The hardware chain announced on Friday that from Nov. 5 to 15, customers can bring in old strings of lights and get a $3 off coupon for new LED lights -- which use 80 percent less energy than incandescent bulbs. And through Nov. 8, they can trade in old or broken drills for a 15 percent discount on new drills with lithium-ion batteries, which are supposed to be more energy-efficient and less polluting. Home Depot says it will recycle the old drills.
For Home Depot, it looks like a selfless, earth-aware promotion, a kind of "cash for clunkers" in the hardware and lighting aisles, but it's also a savvy way around a couple of recessionary shopping behaviors.
For one thing, as we've reported, customers aren't as willing to pay more for eco-friendly products during lean years. Just ask Whole Foods Market (WFMI) how it has made adjustments to shed its "Whole Paycheck" image.
Also, as we have heard endlessly since the back-to-school season, consumers are going out to shop less, spending less on each shopping trip and need a lot more incentive to open their wallets. So, stores have gone back to the tried-and-true: Lay-away, Christmas Clubs, and trade-in programs.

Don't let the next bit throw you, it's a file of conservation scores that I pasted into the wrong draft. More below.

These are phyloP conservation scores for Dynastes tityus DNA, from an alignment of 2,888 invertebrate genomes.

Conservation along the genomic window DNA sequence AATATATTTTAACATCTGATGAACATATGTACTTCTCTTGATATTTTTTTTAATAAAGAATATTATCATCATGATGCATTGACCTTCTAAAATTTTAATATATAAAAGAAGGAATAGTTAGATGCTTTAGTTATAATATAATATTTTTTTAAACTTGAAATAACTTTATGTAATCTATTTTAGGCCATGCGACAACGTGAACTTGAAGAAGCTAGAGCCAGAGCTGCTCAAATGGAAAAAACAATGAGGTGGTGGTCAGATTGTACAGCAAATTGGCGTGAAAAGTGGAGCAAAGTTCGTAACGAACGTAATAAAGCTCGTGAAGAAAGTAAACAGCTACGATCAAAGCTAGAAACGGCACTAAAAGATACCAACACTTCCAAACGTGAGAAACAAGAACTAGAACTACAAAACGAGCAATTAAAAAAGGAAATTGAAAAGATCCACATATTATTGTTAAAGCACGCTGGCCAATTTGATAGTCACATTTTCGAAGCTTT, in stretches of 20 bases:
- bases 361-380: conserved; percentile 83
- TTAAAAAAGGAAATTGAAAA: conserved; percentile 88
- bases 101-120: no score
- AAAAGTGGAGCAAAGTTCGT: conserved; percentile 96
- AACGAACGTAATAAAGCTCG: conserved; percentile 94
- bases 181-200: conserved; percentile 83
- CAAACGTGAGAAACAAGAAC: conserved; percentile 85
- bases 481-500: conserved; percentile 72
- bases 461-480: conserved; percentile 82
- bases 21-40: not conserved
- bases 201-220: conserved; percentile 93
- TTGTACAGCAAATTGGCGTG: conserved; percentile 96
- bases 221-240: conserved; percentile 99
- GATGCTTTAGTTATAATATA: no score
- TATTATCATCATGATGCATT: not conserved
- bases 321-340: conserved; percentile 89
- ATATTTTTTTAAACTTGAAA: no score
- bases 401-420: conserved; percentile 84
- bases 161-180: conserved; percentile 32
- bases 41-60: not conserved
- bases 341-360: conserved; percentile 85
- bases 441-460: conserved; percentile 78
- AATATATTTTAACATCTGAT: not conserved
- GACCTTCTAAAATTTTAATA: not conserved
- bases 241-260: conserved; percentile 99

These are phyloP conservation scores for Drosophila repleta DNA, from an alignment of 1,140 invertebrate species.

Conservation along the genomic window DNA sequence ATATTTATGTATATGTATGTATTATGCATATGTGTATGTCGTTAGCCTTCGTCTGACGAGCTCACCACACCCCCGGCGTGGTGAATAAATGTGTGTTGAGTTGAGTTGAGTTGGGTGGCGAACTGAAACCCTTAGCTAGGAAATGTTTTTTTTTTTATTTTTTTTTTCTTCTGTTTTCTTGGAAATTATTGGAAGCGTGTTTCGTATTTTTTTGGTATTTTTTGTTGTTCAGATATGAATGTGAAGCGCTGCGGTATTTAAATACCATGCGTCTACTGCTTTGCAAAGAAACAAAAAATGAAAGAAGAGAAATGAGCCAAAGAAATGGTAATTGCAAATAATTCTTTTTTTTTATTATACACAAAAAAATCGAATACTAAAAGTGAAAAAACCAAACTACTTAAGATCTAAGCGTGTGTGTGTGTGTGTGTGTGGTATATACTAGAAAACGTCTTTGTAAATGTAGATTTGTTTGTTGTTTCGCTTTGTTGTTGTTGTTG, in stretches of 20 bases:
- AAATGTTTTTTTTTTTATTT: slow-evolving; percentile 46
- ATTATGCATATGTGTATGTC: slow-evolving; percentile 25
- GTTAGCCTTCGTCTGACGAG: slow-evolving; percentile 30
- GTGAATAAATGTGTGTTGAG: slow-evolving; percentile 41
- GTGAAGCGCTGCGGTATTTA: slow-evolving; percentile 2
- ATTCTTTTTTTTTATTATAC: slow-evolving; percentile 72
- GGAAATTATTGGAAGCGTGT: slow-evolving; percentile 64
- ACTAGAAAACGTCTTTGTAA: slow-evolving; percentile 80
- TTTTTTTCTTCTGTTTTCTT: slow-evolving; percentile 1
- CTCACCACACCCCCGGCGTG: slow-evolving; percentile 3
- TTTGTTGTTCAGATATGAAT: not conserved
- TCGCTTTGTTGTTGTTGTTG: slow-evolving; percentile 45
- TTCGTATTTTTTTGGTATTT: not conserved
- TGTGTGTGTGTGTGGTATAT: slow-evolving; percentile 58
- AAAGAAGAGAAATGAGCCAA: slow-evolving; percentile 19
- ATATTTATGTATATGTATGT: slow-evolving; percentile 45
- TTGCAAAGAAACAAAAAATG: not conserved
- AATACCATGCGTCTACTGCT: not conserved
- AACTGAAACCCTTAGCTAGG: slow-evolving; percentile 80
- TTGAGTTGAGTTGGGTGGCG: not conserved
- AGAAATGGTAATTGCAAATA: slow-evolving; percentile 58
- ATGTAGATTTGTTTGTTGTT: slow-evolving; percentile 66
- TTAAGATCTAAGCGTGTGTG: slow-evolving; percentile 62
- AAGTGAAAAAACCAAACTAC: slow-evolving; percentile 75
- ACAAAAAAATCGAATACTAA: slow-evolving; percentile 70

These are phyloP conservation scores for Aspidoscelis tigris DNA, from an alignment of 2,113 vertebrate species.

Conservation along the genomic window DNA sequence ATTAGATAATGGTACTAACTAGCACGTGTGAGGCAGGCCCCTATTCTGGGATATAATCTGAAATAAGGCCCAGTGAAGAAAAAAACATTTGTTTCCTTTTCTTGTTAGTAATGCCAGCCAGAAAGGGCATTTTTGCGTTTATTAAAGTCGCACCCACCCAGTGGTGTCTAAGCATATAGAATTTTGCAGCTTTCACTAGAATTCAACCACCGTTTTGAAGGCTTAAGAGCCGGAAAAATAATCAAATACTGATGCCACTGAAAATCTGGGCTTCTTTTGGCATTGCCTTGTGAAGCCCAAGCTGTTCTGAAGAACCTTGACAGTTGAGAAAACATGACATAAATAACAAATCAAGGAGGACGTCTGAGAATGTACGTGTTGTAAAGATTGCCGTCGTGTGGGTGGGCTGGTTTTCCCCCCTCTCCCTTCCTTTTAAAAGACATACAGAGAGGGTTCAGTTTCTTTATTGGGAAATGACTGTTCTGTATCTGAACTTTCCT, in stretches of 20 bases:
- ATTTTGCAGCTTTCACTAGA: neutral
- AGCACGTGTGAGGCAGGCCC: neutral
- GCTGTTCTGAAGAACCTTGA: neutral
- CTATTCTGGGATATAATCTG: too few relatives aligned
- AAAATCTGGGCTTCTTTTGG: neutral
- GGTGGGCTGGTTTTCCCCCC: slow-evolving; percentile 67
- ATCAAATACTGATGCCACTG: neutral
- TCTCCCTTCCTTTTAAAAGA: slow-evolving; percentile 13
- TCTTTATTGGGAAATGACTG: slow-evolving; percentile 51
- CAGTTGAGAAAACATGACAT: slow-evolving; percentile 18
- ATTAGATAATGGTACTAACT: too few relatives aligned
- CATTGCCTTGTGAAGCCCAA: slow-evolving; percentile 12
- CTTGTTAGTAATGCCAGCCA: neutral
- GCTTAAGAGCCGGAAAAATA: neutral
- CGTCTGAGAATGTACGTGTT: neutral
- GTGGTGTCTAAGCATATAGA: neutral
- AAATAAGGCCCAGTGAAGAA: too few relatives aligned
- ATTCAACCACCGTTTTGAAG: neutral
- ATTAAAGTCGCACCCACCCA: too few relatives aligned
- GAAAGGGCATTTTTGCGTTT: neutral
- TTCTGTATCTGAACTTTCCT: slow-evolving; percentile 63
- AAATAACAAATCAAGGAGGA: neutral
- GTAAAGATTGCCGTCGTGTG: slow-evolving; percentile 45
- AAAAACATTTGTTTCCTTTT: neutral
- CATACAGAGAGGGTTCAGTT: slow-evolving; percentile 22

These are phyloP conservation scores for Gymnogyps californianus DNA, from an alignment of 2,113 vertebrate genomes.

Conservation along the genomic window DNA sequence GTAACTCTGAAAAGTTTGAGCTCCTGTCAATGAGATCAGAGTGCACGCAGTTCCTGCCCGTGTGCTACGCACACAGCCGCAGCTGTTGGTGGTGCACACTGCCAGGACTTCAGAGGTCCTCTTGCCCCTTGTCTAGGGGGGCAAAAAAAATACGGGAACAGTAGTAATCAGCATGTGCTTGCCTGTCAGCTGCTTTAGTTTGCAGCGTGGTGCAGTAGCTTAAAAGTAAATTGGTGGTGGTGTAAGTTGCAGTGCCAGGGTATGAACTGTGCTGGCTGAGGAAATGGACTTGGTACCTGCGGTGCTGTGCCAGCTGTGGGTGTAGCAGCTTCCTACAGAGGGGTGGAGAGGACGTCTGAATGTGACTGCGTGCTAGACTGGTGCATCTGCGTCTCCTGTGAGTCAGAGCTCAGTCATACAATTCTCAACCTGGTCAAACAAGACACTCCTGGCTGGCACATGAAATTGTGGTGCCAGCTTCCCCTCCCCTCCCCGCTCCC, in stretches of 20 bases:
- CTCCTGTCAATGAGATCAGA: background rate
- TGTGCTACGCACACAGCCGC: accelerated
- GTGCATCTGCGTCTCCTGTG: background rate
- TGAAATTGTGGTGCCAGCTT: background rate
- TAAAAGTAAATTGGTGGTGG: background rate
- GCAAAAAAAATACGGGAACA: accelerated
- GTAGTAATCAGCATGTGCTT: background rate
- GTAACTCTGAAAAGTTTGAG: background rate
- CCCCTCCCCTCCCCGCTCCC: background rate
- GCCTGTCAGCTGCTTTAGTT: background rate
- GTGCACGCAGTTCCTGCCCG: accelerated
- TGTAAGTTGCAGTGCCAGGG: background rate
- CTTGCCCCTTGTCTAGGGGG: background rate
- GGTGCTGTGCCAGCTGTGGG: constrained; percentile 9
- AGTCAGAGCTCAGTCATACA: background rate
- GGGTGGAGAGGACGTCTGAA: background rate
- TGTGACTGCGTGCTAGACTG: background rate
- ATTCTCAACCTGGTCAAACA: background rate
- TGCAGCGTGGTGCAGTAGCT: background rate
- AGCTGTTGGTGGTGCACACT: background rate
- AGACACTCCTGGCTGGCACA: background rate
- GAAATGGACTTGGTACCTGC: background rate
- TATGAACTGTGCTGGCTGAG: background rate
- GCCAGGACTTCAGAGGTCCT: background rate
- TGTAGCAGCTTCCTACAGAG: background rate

Trade-ins are one way to encourage people to buy new stuff because they get two benefits: a discount and the chance to get rid of the old stuff. Toys 'R' Us started out the holiday season by announcing offers to trade in old baby products and video games. The baby-product deal also had a virtuous twist, encouraging parents to get rid of potentially dangerous items that had been missed in product recalls.
Home Depot's green angle also throws in a virtuous twist for shoppers who need more encouragement this year than ever. If the latest surveys are to be believed, consumers plan to spend even less this holiday season than they did last year, and they're limiting themselves to gifts for family while cutting back on extras like decorating.
But merchants know that holiday shopping is all about sentiment and confidence. The former is usually abundant around the holidays, but with nearly 10 percent unemployment, there's little of the latter this year. Throwing a little goodwill to all shoppers into the mix might help shake a few extra dollars loose.